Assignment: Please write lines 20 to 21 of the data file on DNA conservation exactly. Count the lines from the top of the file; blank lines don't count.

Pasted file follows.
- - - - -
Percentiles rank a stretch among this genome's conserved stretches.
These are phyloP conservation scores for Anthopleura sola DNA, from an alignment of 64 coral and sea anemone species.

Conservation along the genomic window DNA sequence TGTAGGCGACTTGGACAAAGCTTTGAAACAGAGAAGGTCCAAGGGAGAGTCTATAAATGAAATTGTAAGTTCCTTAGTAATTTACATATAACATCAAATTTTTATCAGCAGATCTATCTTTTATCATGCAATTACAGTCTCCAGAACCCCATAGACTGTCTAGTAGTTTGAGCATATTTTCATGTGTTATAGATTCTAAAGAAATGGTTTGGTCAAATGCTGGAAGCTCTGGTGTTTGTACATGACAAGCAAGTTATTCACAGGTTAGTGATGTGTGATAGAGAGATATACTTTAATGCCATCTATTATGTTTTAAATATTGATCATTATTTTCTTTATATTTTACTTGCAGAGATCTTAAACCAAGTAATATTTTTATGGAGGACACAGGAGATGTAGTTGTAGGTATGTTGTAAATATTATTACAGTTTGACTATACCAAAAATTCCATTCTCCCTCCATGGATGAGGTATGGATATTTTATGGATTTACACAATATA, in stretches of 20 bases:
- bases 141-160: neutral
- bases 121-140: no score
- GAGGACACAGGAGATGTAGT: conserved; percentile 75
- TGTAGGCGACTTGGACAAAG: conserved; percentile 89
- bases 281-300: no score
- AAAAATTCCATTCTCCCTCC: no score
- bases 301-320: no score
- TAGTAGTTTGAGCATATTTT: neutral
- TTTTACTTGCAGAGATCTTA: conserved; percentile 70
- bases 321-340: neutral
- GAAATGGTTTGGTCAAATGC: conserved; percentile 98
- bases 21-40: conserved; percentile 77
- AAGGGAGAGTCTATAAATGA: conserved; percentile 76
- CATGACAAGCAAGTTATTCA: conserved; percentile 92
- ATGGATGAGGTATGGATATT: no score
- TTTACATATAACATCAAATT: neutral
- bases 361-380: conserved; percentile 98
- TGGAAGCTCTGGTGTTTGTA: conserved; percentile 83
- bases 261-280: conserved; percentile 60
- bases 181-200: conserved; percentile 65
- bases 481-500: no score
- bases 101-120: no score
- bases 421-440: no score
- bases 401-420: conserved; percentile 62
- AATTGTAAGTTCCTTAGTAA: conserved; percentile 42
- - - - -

- bases 361-380: conserved; percentile 98
- TGGAAGCTCTGGTGTTTGTA: conserved; percentile 83